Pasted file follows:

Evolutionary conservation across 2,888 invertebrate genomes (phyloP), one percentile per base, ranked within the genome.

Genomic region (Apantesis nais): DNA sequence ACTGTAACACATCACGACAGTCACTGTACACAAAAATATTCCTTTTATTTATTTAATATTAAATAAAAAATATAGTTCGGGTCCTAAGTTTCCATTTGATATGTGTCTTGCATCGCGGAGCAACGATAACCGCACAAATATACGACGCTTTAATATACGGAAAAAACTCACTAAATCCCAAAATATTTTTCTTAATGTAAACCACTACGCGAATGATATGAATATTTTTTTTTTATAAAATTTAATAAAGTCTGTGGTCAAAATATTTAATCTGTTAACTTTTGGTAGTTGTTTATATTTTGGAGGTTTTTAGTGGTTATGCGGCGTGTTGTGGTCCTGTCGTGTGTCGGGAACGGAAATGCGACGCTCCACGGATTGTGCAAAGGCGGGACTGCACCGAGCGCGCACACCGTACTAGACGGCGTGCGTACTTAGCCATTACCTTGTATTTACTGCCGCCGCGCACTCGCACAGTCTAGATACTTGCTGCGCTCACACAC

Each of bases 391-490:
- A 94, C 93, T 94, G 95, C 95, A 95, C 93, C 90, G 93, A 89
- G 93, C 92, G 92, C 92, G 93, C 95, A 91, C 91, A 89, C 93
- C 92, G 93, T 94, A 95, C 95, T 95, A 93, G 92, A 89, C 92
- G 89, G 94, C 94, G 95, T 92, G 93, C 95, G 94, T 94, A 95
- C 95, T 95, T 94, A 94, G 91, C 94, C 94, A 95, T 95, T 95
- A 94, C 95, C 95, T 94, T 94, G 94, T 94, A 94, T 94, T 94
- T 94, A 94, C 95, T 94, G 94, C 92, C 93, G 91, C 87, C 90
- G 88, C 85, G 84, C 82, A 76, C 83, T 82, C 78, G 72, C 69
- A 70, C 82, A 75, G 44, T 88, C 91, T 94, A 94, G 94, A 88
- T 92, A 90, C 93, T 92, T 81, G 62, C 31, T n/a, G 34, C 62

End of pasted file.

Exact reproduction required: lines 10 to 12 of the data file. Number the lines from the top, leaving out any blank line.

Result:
- T 94, A 94, C 95, T 94, G 94, C 92, C 93, G 91, C 87, C 90
- G 88, C 85, G 84, C 82, A 76, C 83, T 82, C 78, G 72, C 69
- A 70, C 82, A 75, G 44, T 88, C 91, T 94, A 94, G 94, A 88